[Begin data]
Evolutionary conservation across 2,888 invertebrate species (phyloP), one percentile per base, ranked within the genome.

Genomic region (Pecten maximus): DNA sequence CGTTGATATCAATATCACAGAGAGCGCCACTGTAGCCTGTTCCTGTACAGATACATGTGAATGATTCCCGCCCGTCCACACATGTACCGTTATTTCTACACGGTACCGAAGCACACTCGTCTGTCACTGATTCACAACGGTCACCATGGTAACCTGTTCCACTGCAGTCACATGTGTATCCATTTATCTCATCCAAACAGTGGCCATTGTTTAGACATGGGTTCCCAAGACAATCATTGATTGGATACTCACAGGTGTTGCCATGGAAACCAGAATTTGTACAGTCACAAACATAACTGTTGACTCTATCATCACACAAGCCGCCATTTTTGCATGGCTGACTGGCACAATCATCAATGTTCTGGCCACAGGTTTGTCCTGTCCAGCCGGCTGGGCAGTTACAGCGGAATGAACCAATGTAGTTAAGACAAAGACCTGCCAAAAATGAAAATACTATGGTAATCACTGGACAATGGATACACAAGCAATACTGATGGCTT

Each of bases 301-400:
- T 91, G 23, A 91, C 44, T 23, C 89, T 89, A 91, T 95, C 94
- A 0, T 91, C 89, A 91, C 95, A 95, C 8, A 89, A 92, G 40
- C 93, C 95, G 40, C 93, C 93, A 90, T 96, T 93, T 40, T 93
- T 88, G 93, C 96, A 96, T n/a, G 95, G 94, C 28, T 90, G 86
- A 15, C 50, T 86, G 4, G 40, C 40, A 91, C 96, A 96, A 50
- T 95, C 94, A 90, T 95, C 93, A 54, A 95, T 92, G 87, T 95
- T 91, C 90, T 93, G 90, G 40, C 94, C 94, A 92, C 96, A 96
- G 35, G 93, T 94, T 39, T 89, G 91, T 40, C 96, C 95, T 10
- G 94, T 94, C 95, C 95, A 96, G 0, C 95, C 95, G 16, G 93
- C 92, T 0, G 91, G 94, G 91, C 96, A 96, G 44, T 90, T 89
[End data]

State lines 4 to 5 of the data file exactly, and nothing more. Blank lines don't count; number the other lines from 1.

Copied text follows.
- T 91, G 23, A 91, C 44, T 23, C 89, T 89, A 91, T 95, C 94
- A 0, T 91, C 89, A 91, C 95, A 95, C 8, A 89, A 92, G 40